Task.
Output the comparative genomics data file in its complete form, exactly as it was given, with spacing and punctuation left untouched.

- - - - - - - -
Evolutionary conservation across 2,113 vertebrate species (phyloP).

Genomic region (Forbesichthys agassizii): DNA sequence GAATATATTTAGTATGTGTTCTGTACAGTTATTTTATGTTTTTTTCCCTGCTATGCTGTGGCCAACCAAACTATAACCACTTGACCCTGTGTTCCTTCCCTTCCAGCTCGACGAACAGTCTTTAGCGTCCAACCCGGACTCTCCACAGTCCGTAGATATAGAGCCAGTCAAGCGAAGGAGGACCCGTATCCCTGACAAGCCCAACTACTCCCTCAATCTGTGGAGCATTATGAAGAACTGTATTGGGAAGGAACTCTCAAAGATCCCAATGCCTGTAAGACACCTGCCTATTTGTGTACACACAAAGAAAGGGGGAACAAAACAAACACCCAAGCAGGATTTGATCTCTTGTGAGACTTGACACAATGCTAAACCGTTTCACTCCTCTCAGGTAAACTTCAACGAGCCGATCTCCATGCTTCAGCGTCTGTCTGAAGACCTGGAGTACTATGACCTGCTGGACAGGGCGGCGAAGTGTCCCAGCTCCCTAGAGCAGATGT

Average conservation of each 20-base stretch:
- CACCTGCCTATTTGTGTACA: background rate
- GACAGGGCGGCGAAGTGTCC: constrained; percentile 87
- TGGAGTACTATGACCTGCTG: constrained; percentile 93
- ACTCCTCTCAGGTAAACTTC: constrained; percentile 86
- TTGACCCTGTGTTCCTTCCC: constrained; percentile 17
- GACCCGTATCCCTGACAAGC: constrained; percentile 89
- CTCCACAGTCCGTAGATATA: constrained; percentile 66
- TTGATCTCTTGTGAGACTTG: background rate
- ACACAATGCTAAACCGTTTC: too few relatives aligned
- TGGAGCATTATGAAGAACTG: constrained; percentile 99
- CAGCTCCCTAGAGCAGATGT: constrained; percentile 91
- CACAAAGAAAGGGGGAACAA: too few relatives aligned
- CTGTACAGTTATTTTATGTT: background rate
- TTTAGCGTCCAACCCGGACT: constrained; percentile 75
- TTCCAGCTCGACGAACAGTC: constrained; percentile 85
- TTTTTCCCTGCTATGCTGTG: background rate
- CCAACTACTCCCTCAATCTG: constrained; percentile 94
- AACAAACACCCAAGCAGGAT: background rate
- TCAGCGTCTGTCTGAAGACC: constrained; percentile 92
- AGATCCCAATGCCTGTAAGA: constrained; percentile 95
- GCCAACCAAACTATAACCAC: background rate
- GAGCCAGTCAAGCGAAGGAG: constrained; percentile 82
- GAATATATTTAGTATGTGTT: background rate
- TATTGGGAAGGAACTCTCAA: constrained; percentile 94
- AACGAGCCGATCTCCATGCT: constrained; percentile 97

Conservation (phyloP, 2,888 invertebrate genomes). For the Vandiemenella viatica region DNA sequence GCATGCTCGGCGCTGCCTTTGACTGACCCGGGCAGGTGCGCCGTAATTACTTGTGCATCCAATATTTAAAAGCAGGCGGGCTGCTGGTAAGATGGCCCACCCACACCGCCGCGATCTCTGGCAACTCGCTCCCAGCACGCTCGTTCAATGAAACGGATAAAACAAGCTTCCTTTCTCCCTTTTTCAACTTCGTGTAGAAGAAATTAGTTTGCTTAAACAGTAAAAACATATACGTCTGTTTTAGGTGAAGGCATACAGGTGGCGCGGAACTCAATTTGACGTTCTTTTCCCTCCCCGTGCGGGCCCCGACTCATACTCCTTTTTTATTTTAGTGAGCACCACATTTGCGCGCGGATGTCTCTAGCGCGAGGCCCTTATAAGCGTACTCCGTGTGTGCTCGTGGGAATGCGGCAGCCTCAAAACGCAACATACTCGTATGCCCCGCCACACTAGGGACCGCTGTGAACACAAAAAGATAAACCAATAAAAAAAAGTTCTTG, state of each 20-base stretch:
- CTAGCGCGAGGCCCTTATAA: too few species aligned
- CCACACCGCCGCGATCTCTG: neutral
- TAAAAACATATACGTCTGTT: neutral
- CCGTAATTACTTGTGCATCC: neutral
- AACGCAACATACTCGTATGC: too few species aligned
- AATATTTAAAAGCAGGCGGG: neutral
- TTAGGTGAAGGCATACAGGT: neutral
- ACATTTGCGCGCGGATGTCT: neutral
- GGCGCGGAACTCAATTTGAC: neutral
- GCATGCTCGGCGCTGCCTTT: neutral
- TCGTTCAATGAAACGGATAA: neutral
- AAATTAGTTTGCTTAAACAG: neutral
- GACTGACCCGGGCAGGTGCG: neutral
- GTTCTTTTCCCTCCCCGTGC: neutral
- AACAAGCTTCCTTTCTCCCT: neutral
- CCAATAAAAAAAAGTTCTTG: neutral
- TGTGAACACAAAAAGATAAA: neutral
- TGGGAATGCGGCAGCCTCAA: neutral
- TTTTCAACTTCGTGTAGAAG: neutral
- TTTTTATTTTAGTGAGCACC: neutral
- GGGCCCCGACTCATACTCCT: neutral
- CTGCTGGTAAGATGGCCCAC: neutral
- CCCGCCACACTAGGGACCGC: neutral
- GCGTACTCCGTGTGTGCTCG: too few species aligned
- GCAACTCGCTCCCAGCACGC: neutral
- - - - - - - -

Evolutionary conservation across 2,113 vertebrate species (phyloP).

Genomic region (Forbesichthys agassizii): DNA sequence GAATATATTTAGTATGTGTTCTGTACAGTTATTTTATGTTTTTTTCCCTGCTATGCTGTGGCCAACCAAACTATAACCACTTGACCCTGTGTTCCTTCCCTTCCAGCTCGACGAACAGTCTTTAGCGTCCAACCCGGACTCTCCACAGTCCGTAGATATAGAGCCAGTCAAGCGAAGGAGGACCCGTATCCCTGACAAGCCCAACTACTCCCTCAATCTGTGGAGCATTATGAAGAACTGTATTGGGAAGGAACTCTCAAAGATCCCAATGCCTGTAAGACACCTGCCTATTTGTGTACACACAAAGAAAGGGGGAACAAAACAAACACCCAAGCAGGATTTGATCTCTTGTGAGACTTGACACAATGCTAAACCGTTTCACTCCTCTCAGGTAAACTTCAACGAGCCGATCTCCATGCTTCAGCGTCTGTCTGAAGACCTGGAGTACTATGACCTGCTGGACAGGGCGGCGAAGTGTCCCAGCTCCCTAGAGCAGATGT

Average conservation of each 20-base stretch:
- CACCTGCCTATTTGTGTACA: background rate
- GACAGGGCGGCGAAGTGTCC: constrained; percentile 87
- TGGAGTACTATGACCTGCTG: constrained; percentile 93
- ACTCCTCTCAGGTAAACTTC: constrained; percentile 86
- TTGACCCTGTGTTCCTTCCC: constrained; percentile 17
- GACCCGTATCCCTGACAAGC: constrained; percentile 89
- CTCCACAGTCCGTAGATATA: constrained; percentile 66
- TTGATCTCTTGTGAGACTTG: background rate
- ACACAATGCTAAACCGTTTC: too few relatives aligned
- TGGAGCATTATGAAGAACTG: constrained; percentile 99
- CAGCTCCCTAGAGCAGATGT: constrained; percentile 91
- CACAAAGAAAGGGGGAACAA: too few relatives aligned
- CTGTACAGTTATTTTATGTT: background rate
- TTTAGCGTCCAACCCGGACT: constrained; percentile 75
- TTCCAGCTCGACGAACAGTC: constrained; percentile 85
- TTTTTCCCTGCTATGCTGTG: background rate
- CCAACTACTCCCTCAATCTG: constrained; percentile 94
- AACAAACACCCAAGCAGGAT: background rate
- TCAGCGTCTGTCTGAAGACC: constrained; percentile 92
- AGATCCCAATGCCTGTAAGA: constrained; percentile 95
- GCCAACCAAACTATAACCAC: background rate
- GAGCCAGTCAAGCGAAGGAG: constrained; percentile 82
- GAATATATTTAGTATGTGTT: background rate
- TATTGGGAAGGAACTCTCAA: constrained; percentile 94
- AACGAGCCGATCTCCATGCT: constrained; percentile 97

Conservation (phyloP, 2,888 invertebrate genomes). For the Vandiemenella viatica region DNA sequence GCATGCTCGGCGCTGCCTTTGACTGACCCGGGCAGGTGCGCCGTAATTACTTGTGCATCCAATATTTAAAAGCAGGCGGGCTGCTGGTAAGATGGCCCACCCACACCGCCGCGATCTCTGGCAACTCGCTCCCAGCACGCTCGTTCAATGAAACGGATAAAACAAGCTTCCTTTCTCCCTTTTTCAACTTCGTGTAGAAGAAATTAGTTTGCTTAAACAGTAAAAACATATACGTCTGTTTTAGGTGAAGGCATACAGGTGGCGCGGAACTCAATTTGACGTTCTTTTCCCTCCCCGTGCGGGCCCCGACTCATACTCCTTTTTTATTTTAGTGAGCACCACATTTGCGCGCGGATGTCTCTAGCGCGAGGCCCTTATAAGCGTACTCCGTGTGTGCTCGTGGGAATGCGGCAGCCTCAAAACGCAACATACTCGTATGCCCCGCCACACTAGGGACCGCTGTGAACACAAAAAGATAAACCAATAAAAAAAAGTTCTTG, state of each 20-base stretch:
- CTAGCGCGAGGCCCTTATAA: too few species aligned
- CCACACCGCCGCGATCTCTG: neutral
- TAAAAACATATACGTCTGTT: neutral
- CCGTAATTACTTGTGCATCC: neutral
- AACGCAACATACTCGTATGC: too few species aligned
- AATATTTAAAAGCAGGCGGG: neutral
- TTAGGTGAAGGCATACAGGT: neutral
- ACATTTGCGCGCGGATGTCT: neutral
- GGCGCGGAACTCAATTTGAC: neutral
- GCATGCTCGGCGCTGCCTTT: neutral
- TCGTTCAATGAAACGGATAA: neutral
- AAATTAGTTTGCTTAAACAG: neutral
- GACTGACCCGGGCAGGTGCG: neutral
- GTTCTTTTCCCTCCCCGTGC: neutral
- AACAAGCTTCCTTTCTCCCT: neutral
- CCAATAAAAAAAAGTTCTTG: neutral
- TGTGAACACAAAAAGATAAA: neutral
- TGGGAATGCGGCAGCCTCAA: neutral
- TTTTCAACTTCGTGTAGAAG: neutral
- TTTTTATTTTAGTGAGCACC: neutral
- GGGCCCCGACTCATACTCCT: neutral
- CTGCTGGTAAGATGGCCCAC: neutral
- CCCGCCACACTAGGGACCGC: neutral
- GCGTACTCCGTGTGTGCTCG: too few species aligned
- GCAACTCGCTCCCAGCACGC: neutral